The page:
Suits Me Simplified: Banking 101

5 Reasons Why Your Debit Card was Declined

It’s not just “insufficient funds” that results in your debit card being declined…

Woman trying to pay with a debit card and being turned away by a shop attendant

Having your debit card declined happens to the best of us, and when you’re in that situation it can be a bit awkward and stressful. There are several reasons why your Mastercard® debit card may be declined, and it’s a good idea to be aware of why and what you can do to avoid it.

1. Insufficient Funds  

You may not have enough money in the current account linked to the debit card to complete the transaction. If you are  unsure about how much money is in your account, it is a good idea to check your balance before making any purchases. This is a lot easier to do nowadays with mobile banking apps, which allow you to check your account balance quickly.

Having a good idea of how much is in your account means you can avoid running up unnecessary charges by going overdrawn when using a Mastercard® Debit Card. 

2. Suspicious Use

Contactless debit cards have brought a greater sense of convenience to shopping. When contactless payments were first introduced, the limit for transactions was £30, but this has now been raised to £100.

This means that if someone gets a hold of your contactless card, they could spend up to £100 without having to enter a PIN or provide an ID. However, if your bank spots a series of small transactions performed closely together in a short space of time, it can put a freeze on your card as this activity is deemed as suspicious.

Even if you haven’t lost your card and you are carrying out a series of small transactions, your provider may still get a bit spooked, and your card may be declined.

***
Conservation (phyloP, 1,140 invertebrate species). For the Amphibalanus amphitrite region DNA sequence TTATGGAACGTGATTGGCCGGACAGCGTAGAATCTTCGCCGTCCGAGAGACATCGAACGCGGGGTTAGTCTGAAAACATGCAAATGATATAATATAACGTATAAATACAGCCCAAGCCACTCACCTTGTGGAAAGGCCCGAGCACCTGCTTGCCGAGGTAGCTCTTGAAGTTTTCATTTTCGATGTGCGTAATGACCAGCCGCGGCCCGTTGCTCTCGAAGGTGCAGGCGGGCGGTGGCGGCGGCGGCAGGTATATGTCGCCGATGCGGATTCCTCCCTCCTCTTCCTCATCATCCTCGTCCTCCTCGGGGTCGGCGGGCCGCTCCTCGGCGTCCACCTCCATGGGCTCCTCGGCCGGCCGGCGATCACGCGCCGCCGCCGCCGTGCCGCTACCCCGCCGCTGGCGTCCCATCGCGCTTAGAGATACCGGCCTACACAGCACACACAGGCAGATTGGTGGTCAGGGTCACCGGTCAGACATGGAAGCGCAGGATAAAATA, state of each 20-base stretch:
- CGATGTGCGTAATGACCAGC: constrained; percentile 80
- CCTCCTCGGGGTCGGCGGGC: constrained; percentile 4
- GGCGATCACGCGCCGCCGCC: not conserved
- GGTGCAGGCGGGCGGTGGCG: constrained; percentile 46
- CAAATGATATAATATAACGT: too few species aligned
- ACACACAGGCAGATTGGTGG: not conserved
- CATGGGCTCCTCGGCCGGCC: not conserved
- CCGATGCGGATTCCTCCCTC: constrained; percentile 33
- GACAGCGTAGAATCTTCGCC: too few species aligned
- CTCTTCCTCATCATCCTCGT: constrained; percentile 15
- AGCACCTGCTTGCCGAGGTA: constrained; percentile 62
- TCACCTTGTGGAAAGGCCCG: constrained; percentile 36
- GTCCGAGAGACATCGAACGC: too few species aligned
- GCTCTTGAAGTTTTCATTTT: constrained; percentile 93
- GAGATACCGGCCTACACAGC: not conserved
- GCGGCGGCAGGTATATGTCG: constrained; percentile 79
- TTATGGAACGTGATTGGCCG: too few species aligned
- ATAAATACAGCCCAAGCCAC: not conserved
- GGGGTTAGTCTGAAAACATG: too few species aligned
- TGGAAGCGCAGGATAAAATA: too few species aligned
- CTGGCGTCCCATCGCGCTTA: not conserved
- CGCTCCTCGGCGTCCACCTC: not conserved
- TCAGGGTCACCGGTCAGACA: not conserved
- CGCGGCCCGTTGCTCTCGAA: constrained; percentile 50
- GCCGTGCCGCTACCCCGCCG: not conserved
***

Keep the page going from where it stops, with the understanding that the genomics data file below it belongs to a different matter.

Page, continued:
To avoid this, you should avoid carrying out a large number of contactless transactions in quick succession. Use cash when you can or make purchases under £100 using your PIN from time to time. Your bank may also view money spent abroad as suspicious activity, so if you plan to travel overseas and use your Mastercard® debit card, it may be a good idea to inform your bank beforehand.

3. You Have Exceeded Your Daily Limit

For ATM withdrawals, most banks will set a limit on how much cash you can withdraw in a single day with your debit card. Depending on your banking provider, this can be between £250 and £350. 

If you have already withdrawn that amount and then try to use your debit card again to take out cash, your card may be declined. You may also have a daily limit set on spending using your debit card, and when you reach that, you may not be able to carry out any more transactions.

To avoid this, make yourself aware of any limits which apply to your debit card before attempting to use it.

4. You’ve Entered the Wrong PIN

Your Personal Identification Number (or PIN) is the four-digit number you enter when you attempt to withdraw cash or make a purchase using your debit card. If you have entered the wrong PIN, your bank will not authorise the transaction. 

To avoid this, make sure you remember your PIN. You can always change your PIN to a number you find easier to remember, but avoid having the same PIN for different cards.

5. Your Card has Expired

All Mastercard® debit cards will have an expiry date printed on them, and if you attempt to use it after that date, it will be declined. Keep yourself aware of the expiry date on your debit card and order a replacement card well in advance.

You may find that your bank will automatically send you a replacement; although it doesn’t happen within a month of the expiry date, you should contact them.

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